Jesse Lee Kercheval's new novel My Life as a Silent Movie is a story about identity that poses provocative questions on the relationship of art to life. After losing her husband and daughter in an auto accident, 42-year-old Emma flies to Paris, discovers she has a twin brother whose existence she had not known about, and learns that her birth parents weren't the Americans who raised her, but a White Russian film star of the 1920s and a French Stalinist.
In this interview, Kercheval reveals how her love of silent film helped inspire the book and why family is so important in her writing.
Where did your interest with this era and culture—the 1920s and silent movies—begin?
My husband is a photographer who teaches history of photography. For years, he also taught a course where students made short silent movies using antique hand crank cameras. In 2000, he went to the Le Giornate del Cinema Muto, a silent film festival in Pordenone, Italy where, along with classic films, they were showing a few of his student shorts. He didn’t really like being there alone, so he asked me to go with him next time. I imagined sitting in a cafe, drinking an espresso, writing, while he went to movies, but I fell in love with the lost world of silent film. At the festival, they show films from morning to night for eight days and I hate to leave the theater even long enough to eat (and this is Italy!). Since 2001, we’ve gone back to the festival every year. My most recent poetry collection, Cinema Muto, is about the festival and about silent film. It even has a long poem in it about Ivan Mosjoukine. After Cinema Muto, I kept writing about the film and Mosjoukine and my obsession with both grew into the novel My Life as a Silent Movie.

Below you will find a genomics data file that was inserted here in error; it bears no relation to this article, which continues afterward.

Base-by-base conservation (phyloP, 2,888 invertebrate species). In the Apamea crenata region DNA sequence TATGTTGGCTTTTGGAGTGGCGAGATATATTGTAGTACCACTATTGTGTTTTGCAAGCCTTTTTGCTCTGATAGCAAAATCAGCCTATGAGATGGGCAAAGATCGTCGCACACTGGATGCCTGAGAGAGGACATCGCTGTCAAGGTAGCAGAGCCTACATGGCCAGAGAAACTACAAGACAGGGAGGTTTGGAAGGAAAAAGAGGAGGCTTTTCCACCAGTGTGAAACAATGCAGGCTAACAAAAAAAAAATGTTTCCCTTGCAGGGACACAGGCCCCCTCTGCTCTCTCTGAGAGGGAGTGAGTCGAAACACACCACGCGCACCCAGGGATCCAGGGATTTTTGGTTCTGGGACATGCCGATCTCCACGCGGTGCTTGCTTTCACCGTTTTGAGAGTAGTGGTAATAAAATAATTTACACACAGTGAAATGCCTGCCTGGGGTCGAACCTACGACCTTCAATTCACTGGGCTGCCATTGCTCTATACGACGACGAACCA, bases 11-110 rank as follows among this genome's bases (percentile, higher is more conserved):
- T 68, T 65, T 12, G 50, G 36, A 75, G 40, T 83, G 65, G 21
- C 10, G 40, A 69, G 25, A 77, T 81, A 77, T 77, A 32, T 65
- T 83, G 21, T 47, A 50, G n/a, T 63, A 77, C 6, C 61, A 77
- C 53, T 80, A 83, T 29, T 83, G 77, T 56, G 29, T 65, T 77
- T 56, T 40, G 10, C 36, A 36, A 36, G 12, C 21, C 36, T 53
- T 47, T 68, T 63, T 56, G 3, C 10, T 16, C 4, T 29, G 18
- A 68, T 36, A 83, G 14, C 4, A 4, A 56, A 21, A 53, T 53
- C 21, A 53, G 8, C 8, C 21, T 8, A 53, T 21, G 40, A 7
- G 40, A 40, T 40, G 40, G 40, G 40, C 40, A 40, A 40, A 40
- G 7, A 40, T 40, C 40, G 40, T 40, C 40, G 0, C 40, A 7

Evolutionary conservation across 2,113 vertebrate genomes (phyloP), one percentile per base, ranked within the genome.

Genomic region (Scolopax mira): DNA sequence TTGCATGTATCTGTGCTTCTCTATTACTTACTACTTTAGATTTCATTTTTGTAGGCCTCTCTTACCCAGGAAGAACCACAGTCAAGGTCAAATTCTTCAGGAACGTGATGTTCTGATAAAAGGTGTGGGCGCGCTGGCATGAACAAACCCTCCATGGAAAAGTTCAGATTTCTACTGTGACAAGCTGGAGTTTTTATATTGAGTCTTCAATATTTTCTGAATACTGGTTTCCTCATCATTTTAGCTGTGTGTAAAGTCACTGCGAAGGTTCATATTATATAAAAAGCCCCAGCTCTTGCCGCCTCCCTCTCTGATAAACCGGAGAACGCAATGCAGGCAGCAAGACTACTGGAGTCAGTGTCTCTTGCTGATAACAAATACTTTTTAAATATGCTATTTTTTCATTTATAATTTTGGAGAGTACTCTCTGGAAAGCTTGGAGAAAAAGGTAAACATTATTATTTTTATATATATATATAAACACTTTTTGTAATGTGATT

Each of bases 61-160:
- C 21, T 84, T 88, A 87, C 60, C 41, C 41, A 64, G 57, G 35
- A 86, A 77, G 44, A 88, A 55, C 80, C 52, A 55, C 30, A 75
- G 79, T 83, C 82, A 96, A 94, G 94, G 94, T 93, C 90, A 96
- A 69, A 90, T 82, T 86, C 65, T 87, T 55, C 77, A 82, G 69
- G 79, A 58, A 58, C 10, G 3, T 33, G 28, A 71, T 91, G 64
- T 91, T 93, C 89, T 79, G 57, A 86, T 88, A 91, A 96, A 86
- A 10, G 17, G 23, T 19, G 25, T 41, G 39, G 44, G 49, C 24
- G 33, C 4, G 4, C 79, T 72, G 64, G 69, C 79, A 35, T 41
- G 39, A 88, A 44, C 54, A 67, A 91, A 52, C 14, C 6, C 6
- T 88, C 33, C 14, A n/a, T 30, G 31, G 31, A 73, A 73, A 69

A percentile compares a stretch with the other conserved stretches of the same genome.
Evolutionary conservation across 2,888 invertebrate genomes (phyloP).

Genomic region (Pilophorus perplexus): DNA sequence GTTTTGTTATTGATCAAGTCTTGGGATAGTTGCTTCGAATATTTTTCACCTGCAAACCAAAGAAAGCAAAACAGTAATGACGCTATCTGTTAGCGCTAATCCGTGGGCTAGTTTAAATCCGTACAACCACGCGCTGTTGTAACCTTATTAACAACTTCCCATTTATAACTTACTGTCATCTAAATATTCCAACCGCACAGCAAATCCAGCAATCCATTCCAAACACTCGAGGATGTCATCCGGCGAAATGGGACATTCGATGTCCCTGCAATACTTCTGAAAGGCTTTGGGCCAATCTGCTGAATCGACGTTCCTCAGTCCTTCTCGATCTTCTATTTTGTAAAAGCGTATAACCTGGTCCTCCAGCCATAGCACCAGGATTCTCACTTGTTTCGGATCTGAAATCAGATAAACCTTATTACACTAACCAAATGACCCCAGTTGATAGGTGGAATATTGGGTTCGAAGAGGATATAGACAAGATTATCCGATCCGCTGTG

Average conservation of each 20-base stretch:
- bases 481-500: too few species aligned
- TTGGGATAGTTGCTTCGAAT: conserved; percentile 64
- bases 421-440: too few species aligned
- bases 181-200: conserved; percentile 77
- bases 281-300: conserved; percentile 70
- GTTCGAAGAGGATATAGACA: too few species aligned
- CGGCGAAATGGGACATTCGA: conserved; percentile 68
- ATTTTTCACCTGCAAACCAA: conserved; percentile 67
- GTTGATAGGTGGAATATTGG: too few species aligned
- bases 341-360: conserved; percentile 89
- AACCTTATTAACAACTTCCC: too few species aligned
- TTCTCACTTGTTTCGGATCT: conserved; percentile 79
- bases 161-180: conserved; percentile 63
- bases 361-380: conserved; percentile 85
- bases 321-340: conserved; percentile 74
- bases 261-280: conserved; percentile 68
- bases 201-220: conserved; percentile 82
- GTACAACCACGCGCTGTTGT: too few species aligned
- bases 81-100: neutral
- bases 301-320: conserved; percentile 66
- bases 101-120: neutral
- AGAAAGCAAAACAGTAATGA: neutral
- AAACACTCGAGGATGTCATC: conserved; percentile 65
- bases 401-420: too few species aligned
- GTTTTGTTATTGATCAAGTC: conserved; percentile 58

You share many similarities to your heroine, Emma (born in France, raised in Florida, a creative writing professor). Do you and Emma share personality traits as well? Are other characters in the novel personally reflected from your own life?
I think most people who know me would say I am not very much like Emma, though I have borrowed details from my life for hers. And I swear the other characters are all very much invented. Though I may be kidding myself! What is true, though, is that I do not have a brother, let alone a twin brother. So Ilya is pure fiction.